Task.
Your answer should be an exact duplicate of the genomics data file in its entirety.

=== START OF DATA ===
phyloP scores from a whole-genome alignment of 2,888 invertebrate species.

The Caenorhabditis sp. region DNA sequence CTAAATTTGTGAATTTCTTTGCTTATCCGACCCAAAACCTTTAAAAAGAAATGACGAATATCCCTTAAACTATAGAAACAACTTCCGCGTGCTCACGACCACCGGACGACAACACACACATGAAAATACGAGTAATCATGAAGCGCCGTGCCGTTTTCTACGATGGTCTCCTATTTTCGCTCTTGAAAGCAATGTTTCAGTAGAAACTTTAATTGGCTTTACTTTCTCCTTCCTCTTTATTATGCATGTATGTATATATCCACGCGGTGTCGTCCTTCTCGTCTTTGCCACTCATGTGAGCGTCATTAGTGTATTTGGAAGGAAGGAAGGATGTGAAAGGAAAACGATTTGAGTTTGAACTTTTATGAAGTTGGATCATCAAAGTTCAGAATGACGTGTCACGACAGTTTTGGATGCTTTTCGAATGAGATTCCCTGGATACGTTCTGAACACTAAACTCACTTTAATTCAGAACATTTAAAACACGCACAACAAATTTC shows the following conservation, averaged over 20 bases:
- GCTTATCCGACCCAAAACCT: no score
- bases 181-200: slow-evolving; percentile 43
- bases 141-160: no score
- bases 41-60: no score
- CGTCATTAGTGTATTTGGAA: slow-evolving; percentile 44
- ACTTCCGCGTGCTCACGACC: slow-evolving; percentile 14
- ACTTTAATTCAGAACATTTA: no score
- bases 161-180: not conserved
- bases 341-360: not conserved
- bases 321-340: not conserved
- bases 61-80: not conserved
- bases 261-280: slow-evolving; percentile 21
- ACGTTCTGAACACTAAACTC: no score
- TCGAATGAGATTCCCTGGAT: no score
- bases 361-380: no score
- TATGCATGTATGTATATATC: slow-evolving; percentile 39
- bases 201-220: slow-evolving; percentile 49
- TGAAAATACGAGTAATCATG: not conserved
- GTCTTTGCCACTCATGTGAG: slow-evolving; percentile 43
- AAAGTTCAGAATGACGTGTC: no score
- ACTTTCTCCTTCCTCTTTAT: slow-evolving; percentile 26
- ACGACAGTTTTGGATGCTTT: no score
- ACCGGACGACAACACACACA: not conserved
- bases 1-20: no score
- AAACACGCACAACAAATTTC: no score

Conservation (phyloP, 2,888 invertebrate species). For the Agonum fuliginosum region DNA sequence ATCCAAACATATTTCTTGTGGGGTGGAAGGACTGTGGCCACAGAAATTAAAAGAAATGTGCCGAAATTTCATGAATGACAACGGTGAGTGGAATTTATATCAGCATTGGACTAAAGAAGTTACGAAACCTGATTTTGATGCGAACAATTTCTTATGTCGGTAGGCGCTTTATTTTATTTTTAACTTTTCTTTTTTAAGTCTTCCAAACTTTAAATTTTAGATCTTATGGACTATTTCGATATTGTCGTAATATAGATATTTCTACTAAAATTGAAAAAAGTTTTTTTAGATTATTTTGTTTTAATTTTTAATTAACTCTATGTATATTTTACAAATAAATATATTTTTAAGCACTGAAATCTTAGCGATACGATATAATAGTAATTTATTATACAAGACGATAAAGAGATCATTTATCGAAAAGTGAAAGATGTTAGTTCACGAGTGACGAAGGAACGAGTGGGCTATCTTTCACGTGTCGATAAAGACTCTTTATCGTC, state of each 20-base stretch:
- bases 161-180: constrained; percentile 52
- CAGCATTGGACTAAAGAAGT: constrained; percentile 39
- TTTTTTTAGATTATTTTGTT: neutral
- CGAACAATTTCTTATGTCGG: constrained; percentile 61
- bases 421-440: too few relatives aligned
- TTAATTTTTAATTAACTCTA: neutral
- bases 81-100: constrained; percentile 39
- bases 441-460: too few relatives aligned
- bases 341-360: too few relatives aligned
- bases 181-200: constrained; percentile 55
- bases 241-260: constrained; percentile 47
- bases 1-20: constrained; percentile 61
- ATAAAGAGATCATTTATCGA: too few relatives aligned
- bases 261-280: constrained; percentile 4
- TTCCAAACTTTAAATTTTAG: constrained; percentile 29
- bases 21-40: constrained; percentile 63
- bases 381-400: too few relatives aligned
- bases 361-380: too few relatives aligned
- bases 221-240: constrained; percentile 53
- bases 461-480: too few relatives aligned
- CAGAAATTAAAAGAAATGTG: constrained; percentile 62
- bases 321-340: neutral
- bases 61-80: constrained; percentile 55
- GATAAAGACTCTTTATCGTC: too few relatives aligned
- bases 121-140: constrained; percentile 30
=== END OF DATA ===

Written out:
phyloP scores from a whole-genome alignment of 2,888 invertebrate species.

The Caenorhabditis sp. region DNA sequence CTAAATTTGTGAATTTCTTTGCTTATCCGACCCAAAACCTTTAAAAAGAAATGACGAATATCCCTTAAACTATAGAAACAACTTCCGCGTGCTCACGACCACCGGACGACAACACACACATGAAAATACGAGTAATCATGAAGCGCCGTGCCGTTTTCTACGATGGTCTCCTATTTTCGCTCTTGAAAGCAATGTTTCAGTAGAAACTTTAATTGGCTTTACTTTCTCCTTCCTCTTTATTATGCATGTATGTATATATCCACGCGGTGTCGTCCTTCTCGTCTTTGCCACTCATGTGAGCGTCATTAGTGTATTTGGAAGGAAGGAAGGATGTGAAAGGAAAACGATTTGAGTTTGAACTTTTATGAAGTTGGATCATCAAAGTTCAGAATGACGTGTCACGACAGTTTTGGATGCTTTTCGAATGAGATTCCCTGGATACGTTCTGAACACTAAACTCACTTTAATTCAGAACATTTAAAACACGCACAACAAATTTC shows the following conservation, averaged over 20 bases:
- GCTTATCCGACCCAAAACCT: no score
- bases 181-200: slow-evolving; percentile 43
- bases 141-160: no score
- bases 41-60: no score
- CGTCATTAGTGTATTTGGAA: slow-evolving; percentile 44
- ACTTCCGCGTGCTCACGACC: slow-evolving; percentile 14
- ACTTTAATTCAGAACATTTA: no score
- bases 161-180: not conserved
- bases 341-360: not conserved
- bases 321-340: not conserved
- bases 61-80: not conserved
- bases 261-280: slow-evolving; percentile 21
- ACGTTCTGAACACTAAACTC: no score
- TCGAATGAGATTCCCTGGAT: no score
- bases 361-380: no score
- TATGCATGTATGTATATATC: slow-evolving; percentile 39
- bases 201-220: slow-evolving; percentile 49
- TGAAAATACGAGTAATCATG: not conserved
- GTCTTTGCCACTCATGTGAG: slow-evolving; percentile 43
- AAAGTTCAGAATGACGTGTC: no score
- ACTTTCTCCTTCCTCTTTAT: slow-evolving; percentile 26
- ACGACAGTTTTGGATGCTTT: no score
- ACCGGACGACAACACACACA: not conserved
- bases 1-20: no score
- AAACACGCACAACAAATTTC: no score

Conservation (phyloP, 2,888 invertebrate species). For the Agonum fuliginosum region DNA sequence ATCCAAACATATTTCTTGTGGGGTGGAAGGACTGTGGCCACAGAAATTAAAAGAAATGTGCCGAAATTTCATGAATGACAACGGTGAGTGGAATTTATATCAGCATTGGACTAAAGAAGTTACGAAACCTGATTTTGATGCGAACAATTTCTTATGTCGGTAGGCGCTTTATTTTATTTTTAACTTTTCTTTTTTAAGTCTTCCAAACTTTAAATTTTAGATCTTATGGACTATTTCGATATTGTCGTAATATAGATATTTCTACTAAAATTGAAAAAAGTTTTTTTAGATTATTTTGTTTTAATTTTTAATTAACTCTATGTATATTTTACAAATAAATATATTTTTAAGCACTGAAATCTTAGCGATACGATATAATAGTAATTTATTATACAAGACGATAAAGAGATCATTTATCGAAAAGTGAAAGATGTTAGTTCACGAGTGACGAAGGAACGAGTGGGCTATCTTTCACGTGTCGATAAAGACTCTTTATCGTC, state of each 20-base stretch:
- bases 161-180: constrained; percentile 52
- CAGCATTGGACTAAAGAAGT: constrained; percentile 39
- TTTTTTTAGATTATTTTGTT: neutral
- CGAACAATTTCTTATGTCGG: constrained; percentile 61
- bases 421-440: too few relatives aligned
- TTAATTTTTAATTAACTCTA: neutral
- bases 81-100: constrained; percentile 39
- bases 441-460: too few relatives aligned
- bases 341-360: too few relatives aligned
- bases 181-200: constrained; percentile 55
- bases 241-260: constrained; percentile 47
- bases 1-20: constrained; percentile 61
- ATAAAGAGATCATTTATCGA: too few relatives aligned
- bases 261-280: constrained; percentile 4
- TTCCAAACTTTAAATTTTAG: constrained; percentile 29
- bases 21-40: constrained; percentile 63
- bases 381-400: too few relatives aligned
- bases 361-380: too few relatives aligned
- bases 221-240: constrained; percentile 53
- bases 461-480: too few relatives aligned
- CAGAAATTAAAAGAAATGTG: constrained; percentile 62
- bases 321-340: neutral
- bases 61-80: constrained; percentile 55
- GATAAAGACTCTTTATCGTC: too few relatives aligned
- bases 121-140: constrained; percentile 30